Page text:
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State v. William Sawyer Jr.
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MAINE SUPREME JUDICIAL COURT					Reporter of Decisions
Decision:	2001 ME 88
Docket:	Ken-00-466
on Briefs:	January 18, 2001
Decided:	June 13, 2001




	[¶1]  The State appeals from a judgment of the District Court (Augusta,
Vafiades, J.) suppressing, as involuntary, a statement made by William
Sawyer, Jr.  We vacate the judgment.
	[¶2]  The officer testified to the following facts at the suppression
hearing.   In December of 1999, at approximately 1 a.m., an officer on
routine patrol observed a truck heading toward him passing another vehicle. 
To avoid a collision, the officer was forced to pull over into the breakdown
lane.  The officer clocked the truck at 73 mph in a 50 mph zone, proceeded
to turn on his blue lights, and turned his cruiser around to follow the
vehicles.  While following the vehicles, the officer passed a driveway and saw
two sets of taillights.  He turned around a second time and pulled into a
residential driveway.  The court found that "[t]he red truck was parked up
the driveway, the white vehicle was behind the truck and partially to the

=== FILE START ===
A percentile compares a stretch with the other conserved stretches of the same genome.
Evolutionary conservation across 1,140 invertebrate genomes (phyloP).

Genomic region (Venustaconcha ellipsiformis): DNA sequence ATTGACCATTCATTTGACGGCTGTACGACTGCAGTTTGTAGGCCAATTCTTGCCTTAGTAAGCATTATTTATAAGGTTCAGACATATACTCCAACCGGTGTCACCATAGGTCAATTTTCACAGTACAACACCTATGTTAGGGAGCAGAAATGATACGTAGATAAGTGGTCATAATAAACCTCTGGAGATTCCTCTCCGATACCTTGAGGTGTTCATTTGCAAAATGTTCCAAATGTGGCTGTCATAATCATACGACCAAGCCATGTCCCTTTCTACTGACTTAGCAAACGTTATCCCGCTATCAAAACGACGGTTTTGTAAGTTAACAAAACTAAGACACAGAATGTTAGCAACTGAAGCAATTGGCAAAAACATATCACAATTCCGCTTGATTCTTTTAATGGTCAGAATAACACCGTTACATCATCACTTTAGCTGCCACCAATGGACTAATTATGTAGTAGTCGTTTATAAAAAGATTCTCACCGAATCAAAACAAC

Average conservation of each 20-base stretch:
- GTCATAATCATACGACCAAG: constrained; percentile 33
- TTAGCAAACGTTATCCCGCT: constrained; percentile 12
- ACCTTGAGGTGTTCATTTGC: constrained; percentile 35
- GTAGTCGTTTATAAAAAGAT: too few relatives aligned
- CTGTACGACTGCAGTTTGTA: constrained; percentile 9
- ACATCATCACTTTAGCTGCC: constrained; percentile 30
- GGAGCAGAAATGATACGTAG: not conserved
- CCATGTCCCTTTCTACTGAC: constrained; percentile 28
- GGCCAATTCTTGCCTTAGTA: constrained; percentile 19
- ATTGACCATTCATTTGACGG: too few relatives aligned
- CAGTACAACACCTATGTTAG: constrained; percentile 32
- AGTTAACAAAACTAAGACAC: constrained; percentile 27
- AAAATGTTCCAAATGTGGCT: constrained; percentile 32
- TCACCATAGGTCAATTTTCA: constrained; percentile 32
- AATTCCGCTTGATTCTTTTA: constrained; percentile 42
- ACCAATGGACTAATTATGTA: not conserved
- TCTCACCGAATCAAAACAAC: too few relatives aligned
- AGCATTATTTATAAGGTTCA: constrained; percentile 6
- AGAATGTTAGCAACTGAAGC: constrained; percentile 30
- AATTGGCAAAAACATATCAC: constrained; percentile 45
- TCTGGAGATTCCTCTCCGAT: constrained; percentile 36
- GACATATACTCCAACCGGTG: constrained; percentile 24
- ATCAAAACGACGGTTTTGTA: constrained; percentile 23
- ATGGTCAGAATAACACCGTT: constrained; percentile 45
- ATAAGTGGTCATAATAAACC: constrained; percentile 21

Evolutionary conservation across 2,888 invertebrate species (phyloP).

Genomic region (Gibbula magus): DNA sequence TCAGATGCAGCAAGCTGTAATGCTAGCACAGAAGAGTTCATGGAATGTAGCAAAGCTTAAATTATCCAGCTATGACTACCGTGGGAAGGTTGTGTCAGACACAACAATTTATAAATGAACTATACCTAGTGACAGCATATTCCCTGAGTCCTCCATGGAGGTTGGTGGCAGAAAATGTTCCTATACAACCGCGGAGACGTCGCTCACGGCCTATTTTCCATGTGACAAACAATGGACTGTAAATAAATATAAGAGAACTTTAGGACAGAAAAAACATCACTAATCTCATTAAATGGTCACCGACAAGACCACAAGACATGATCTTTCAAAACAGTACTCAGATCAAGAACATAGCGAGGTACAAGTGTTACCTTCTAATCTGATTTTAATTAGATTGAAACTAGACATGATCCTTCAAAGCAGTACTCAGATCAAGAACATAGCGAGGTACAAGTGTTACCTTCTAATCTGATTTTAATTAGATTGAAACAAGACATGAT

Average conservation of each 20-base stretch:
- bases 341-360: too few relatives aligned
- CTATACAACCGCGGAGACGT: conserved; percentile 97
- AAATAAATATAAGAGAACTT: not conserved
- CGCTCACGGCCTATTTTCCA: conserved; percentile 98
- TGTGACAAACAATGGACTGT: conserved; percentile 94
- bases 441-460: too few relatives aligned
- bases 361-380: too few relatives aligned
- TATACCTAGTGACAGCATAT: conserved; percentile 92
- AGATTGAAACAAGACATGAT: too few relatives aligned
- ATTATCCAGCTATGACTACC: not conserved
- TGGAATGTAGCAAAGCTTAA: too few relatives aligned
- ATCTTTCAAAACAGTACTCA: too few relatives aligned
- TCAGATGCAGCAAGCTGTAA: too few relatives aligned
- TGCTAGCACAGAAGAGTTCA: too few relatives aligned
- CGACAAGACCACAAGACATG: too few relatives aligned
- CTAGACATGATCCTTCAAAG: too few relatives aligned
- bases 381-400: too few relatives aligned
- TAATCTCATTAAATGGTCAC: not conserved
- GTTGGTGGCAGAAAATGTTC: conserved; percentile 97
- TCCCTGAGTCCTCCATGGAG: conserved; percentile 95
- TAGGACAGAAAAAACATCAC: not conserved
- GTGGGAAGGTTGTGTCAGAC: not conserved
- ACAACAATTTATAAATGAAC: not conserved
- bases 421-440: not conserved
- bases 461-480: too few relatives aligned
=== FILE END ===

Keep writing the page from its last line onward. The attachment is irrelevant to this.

left," and "the officer parked behind the white car."  The officer stated that
he was conducting an investigatory stop based on a civil violation, and the
court determined that the officer "thought it was important to talk to the
driver of the vehicle regarding his dangerous pass and his speed."{1}
	[¶3]  The officer observed four males in the driveway, including
Sawyer who was standing by the front fender of the truck.  The court found
that the officer requested that Sawyer come talk to him, asked Sawyer if he
was the driver of the truck, and Sawyer answered affirmatively.  Next, the
officer requested Sawyer's license and conducted a field sobriety test,
during which Sawyer told the officer he had been drinking too much.  The
officer agreed, placed him in handcuffs, and placed him in the cruiser.  The
officer did not administer Miranda warnings prior to questioning Sawyer.
	[¶4]  Sawyer was charged with criminal OUI pursuant to 29-A M.R.S.A.
§ 2411 (1996),{2} and pleaded not guilty.  Sawyer filed a motion to suppress
the statements and arrest,{3} and a hearing was held at which only the officer
testified.  The court made the following determinations: the officer was
justified in making an investigatory stop, the officer subjected Sawyer to an
interrogation, Sawyer was not in custody, Miranda warnings were not
required, Sawyer's statement that he was the driver of the truck was not
made voluntarily, and Sawyer's statement that he had been drinking too
much was a spontaneous statement made voluntarily.  As a result, the court
suppressed Sawyer's involuntary admission to operating the truck and
suppressed the arrest because probable cause for the arrest was partially
based on Sawyer's involuntary statement.  The State's motion for
reconsideration was denied, and the State filed this timely appeal pursuant
to 15 M.R.S.A. § 2115-A (1980) and M.R. Crim. P. 37B.